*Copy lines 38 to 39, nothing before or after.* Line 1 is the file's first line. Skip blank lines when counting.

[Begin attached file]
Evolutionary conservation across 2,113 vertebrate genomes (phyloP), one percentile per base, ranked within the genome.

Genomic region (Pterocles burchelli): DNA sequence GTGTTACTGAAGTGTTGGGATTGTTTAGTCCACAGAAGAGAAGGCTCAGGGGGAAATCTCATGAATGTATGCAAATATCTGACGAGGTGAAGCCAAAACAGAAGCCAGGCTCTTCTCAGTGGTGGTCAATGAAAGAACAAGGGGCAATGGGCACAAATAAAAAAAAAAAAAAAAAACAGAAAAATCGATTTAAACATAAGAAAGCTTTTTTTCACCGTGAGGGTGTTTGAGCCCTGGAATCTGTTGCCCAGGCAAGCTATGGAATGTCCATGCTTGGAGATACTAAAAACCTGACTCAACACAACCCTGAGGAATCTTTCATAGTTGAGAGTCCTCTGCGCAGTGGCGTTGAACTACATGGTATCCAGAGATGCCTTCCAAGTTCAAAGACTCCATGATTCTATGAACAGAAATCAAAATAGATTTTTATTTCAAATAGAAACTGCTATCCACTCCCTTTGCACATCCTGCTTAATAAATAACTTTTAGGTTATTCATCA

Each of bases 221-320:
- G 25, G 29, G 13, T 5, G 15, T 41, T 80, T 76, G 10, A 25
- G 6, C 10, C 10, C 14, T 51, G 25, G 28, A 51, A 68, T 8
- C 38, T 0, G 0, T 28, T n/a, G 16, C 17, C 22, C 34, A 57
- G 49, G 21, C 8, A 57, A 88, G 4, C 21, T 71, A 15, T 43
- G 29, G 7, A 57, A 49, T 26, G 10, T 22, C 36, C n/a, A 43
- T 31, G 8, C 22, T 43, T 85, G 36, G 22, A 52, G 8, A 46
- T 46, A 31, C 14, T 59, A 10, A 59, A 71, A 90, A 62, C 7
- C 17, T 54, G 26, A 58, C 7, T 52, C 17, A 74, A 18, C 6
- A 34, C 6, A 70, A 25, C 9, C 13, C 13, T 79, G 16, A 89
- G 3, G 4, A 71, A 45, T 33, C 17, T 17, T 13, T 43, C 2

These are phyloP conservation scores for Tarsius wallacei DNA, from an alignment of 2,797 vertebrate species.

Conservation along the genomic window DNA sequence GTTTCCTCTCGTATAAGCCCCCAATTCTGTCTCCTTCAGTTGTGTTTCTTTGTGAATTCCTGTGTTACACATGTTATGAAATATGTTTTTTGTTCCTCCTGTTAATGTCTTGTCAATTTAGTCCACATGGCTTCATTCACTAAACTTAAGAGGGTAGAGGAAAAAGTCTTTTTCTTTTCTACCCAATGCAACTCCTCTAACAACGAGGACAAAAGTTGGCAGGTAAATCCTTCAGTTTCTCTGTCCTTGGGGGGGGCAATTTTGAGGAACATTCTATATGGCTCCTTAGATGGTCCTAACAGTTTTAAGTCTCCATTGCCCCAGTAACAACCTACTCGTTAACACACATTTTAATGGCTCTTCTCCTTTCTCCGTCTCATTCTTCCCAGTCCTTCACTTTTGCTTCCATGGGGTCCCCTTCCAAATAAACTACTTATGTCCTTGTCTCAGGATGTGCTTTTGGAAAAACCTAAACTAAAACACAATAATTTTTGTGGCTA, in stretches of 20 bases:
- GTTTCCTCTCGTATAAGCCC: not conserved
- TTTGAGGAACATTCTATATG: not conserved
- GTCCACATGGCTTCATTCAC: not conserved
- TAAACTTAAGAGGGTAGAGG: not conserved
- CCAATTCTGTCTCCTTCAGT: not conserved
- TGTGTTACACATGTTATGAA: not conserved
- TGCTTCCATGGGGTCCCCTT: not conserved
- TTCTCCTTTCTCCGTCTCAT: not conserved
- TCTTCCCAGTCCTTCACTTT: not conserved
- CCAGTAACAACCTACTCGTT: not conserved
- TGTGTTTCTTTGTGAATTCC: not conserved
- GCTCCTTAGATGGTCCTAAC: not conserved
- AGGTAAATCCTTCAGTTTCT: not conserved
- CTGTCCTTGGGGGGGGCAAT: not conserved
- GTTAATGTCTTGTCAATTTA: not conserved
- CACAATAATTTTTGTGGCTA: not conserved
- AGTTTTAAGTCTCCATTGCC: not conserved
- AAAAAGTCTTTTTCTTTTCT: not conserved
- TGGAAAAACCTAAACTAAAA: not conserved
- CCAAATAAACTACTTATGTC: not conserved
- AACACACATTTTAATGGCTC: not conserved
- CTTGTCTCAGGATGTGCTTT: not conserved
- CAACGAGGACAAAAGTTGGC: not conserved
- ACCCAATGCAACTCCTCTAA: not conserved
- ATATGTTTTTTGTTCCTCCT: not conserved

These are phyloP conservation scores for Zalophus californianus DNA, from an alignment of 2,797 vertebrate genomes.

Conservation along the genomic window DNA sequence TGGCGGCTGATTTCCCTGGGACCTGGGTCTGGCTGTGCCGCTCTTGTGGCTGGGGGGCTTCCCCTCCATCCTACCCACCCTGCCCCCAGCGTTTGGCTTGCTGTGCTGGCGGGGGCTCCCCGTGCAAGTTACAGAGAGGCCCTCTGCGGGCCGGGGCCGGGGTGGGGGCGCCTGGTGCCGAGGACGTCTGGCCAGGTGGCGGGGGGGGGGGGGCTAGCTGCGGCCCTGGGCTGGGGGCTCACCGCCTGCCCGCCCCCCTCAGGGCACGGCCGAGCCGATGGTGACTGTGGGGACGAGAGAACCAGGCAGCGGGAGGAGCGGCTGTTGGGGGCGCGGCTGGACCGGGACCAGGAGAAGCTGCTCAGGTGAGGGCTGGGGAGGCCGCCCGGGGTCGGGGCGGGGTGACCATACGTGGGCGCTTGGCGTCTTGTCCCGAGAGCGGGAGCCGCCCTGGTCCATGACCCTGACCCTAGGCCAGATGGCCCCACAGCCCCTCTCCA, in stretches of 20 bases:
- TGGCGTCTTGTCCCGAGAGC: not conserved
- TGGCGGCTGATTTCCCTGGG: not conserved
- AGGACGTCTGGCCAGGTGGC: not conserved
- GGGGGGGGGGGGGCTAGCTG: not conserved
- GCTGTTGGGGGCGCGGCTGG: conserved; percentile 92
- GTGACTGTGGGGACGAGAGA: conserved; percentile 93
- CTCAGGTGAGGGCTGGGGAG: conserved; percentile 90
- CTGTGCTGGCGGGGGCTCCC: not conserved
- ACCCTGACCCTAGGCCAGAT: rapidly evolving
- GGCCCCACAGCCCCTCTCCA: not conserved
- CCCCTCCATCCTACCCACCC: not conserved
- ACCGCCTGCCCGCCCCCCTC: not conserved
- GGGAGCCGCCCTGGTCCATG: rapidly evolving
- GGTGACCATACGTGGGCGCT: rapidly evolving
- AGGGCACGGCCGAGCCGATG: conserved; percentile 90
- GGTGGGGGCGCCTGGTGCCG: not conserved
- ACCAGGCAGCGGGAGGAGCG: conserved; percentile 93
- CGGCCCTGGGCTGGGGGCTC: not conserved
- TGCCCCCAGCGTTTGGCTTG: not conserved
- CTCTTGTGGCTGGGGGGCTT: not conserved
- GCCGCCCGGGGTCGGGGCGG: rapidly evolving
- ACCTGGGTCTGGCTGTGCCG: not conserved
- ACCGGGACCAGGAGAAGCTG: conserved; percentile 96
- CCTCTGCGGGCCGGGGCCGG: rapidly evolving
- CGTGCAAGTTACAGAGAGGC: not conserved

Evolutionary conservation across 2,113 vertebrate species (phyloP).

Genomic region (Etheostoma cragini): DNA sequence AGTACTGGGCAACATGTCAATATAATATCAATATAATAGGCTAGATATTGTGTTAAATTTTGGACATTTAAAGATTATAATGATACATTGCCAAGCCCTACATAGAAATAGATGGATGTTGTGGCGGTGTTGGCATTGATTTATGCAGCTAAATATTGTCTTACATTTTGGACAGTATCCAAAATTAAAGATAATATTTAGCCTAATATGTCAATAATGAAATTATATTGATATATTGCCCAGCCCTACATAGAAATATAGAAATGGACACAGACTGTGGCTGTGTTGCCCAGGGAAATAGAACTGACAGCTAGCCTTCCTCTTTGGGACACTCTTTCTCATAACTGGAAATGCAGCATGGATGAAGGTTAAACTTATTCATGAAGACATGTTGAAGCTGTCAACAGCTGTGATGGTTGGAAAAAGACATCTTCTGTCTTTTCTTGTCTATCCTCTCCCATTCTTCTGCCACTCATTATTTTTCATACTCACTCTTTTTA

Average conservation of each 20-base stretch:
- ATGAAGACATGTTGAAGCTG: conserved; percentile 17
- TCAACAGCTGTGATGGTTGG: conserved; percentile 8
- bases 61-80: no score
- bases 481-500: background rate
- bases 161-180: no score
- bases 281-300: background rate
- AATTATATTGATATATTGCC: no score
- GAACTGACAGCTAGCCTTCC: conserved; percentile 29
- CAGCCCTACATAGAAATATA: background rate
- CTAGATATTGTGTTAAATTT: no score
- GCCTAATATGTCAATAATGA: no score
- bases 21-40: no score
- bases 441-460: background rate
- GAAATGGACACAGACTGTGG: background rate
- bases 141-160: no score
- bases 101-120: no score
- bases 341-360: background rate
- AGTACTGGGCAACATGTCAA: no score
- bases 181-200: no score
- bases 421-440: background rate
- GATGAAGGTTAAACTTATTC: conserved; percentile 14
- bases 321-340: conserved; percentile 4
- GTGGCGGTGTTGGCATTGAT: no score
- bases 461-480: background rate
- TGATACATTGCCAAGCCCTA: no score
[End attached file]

- CAACGAGGACAAAAGTTGGC: not conserved
- ACCCAATGCAACTCCTCTAA: not conserved